The NFL Draft will look a little different this year, but the league wants everyone to still look their best. The 2020 Draft will be virtual, as the coronavirus pandemic has made it impossible to safely carry out the event in person. Coaches and front offices will be live on their computers, hoping their Zoom call doesn't get hacked.
The NFL wants to avoid scandal as much as they can, so they are implementing a dress code for the virtual draft. Players usually hang in the back room, waiting for their name to get called by NFL Commissioner Roger Goodell as fans flood the area dressed up in team gear, waiting to see who will join their favorite squad. They tend to be dressed in suits while on location, and occasionally they'll go more casual (see: Brett Favre) when checking in from home.
Many of these rules, according to Yahoo, are obvious, and bringing me back to high school dress codes days.
Clothes that include explicit language, racial, religious, or ethnic slurs are prohibited. Players are also not allowed to wear items that allude to or directly references tobacco, drugs, alcohol, gambling or anything that puts the NFL in a bad light. Political statements and anything violent or sexual is not allowed either.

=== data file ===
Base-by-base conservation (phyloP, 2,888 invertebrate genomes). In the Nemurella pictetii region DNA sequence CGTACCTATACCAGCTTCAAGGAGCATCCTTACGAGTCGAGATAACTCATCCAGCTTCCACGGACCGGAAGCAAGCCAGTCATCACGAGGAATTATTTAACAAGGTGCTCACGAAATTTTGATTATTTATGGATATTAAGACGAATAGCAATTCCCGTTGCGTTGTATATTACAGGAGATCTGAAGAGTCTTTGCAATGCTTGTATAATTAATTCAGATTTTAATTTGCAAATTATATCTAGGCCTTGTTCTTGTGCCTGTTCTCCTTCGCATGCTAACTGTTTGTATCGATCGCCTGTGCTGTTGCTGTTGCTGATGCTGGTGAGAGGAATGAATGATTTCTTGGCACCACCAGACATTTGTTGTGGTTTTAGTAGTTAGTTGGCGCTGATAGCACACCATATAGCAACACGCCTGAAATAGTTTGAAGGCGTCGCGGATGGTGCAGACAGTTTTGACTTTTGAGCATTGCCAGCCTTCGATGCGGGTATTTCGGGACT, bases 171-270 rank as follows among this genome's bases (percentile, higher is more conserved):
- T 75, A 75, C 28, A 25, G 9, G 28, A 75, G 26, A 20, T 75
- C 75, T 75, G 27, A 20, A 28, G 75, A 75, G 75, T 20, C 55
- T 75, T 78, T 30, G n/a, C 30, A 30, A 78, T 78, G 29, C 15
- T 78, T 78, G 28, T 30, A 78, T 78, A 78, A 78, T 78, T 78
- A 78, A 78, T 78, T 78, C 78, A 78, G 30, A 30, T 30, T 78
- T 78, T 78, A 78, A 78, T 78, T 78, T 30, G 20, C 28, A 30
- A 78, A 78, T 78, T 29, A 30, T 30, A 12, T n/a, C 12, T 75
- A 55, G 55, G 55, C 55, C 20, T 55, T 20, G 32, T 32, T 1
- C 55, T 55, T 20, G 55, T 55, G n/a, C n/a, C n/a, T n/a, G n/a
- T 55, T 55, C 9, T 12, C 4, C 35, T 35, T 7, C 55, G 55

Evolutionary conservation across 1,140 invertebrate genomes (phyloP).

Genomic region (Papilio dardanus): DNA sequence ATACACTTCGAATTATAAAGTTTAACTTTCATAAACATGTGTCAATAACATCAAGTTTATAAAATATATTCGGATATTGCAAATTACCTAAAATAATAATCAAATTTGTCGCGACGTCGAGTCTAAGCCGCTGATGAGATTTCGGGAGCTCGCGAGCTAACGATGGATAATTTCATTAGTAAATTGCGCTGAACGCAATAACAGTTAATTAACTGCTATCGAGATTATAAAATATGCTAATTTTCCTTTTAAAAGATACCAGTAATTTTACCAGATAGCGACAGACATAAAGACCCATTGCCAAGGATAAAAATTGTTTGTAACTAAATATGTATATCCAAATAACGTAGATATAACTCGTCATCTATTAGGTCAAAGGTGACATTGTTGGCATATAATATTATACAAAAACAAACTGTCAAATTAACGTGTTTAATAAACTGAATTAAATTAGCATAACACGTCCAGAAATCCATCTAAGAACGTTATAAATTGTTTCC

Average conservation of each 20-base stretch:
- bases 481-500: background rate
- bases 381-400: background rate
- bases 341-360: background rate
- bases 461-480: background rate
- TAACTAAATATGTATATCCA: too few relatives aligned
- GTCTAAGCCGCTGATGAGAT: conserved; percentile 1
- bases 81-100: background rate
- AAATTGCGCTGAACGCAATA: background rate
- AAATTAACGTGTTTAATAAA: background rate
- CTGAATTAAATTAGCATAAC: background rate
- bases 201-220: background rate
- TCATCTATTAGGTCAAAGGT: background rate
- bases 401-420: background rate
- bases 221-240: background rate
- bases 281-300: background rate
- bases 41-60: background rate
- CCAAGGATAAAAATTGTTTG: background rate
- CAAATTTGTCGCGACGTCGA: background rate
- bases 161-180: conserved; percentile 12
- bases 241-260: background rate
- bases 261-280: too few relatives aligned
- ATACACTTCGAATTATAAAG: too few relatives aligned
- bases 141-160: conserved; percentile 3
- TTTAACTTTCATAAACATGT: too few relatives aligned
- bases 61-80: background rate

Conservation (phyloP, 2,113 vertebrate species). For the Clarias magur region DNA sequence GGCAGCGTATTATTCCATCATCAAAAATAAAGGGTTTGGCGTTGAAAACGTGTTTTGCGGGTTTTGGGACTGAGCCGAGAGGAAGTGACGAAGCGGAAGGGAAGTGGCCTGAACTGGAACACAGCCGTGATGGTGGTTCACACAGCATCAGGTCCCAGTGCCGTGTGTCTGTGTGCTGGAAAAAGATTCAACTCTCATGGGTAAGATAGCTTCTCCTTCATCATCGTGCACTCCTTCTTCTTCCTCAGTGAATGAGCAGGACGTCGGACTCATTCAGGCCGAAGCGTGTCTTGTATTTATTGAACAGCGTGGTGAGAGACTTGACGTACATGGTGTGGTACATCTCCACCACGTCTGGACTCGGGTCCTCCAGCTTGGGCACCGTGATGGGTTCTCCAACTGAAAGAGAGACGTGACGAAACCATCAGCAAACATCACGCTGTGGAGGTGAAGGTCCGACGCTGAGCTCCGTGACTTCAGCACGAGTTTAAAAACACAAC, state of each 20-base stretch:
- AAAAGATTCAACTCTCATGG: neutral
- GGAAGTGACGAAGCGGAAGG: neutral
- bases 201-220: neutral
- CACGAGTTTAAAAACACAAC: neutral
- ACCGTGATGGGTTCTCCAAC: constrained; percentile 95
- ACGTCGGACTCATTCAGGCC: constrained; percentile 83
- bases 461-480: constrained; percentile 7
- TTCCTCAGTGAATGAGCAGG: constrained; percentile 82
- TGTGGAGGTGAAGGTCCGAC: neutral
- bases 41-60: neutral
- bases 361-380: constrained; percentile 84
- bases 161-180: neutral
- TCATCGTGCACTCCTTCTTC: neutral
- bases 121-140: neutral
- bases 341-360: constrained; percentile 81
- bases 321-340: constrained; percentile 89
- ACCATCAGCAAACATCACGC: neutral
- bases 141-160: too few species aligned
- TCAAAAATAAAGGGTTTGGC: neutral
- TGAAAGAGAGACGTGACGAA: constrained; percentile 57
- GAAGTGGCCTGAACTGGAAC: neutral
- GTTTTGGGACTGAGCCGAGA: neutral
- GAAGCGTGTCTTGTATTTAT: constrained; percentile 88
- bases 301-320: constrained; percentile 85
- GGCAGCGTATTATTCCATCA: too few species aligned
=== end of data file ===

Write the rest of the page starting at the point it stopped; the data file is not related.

That's not all, though. The league also does not want any brands that are not sponsors of the NFL to be promoted on the calls. If they don't appear in the league, the league doesn't want them. Other leagues cannot be promoted either. Any sport that is not the NFL cannot be displayed in any way. I guess projected No. 1 overall pick Joe Burrow won't be showing any LSU pride.
The league is being thorough, and adding that there cannot be references to pharmaceutical products, over-the-counter medications, nutritional substances and "products commonly referred to as 'energy drinks.'" Don't drink "Monster" to celebrate the draft, Tua Tagovailoa.
Why yes, since you asked, they not only cannot wear these items, they cannot be shown on camera either. The NFL wants zero funny business.
To help ensure draftees adhere to these rules, the league sent them a "welcome kit," according to Pro Football Talk.
If a player is seen with anything other than Bose headphones, if they have an outfit that does not comply, or if any of these restricted items are in the camera shot, they will not be shown during the broadcast.
In case you lost track of all the rules (I don't blame you) here is a summary:
- Nothing with explicit language
- Nothing with racial, religious, or ethnic slurs
- Nothing referencing tobacco, drugs, alcohol or gambling
- Nothing that disparages the NFL
- No political statements
- Nothing with violent or sexual images
- No non-NFL sports
- No products not sponsored by the league
To be safe, draftees, clear your house of everything so nothing in camera view violates the rules. And wear a suit.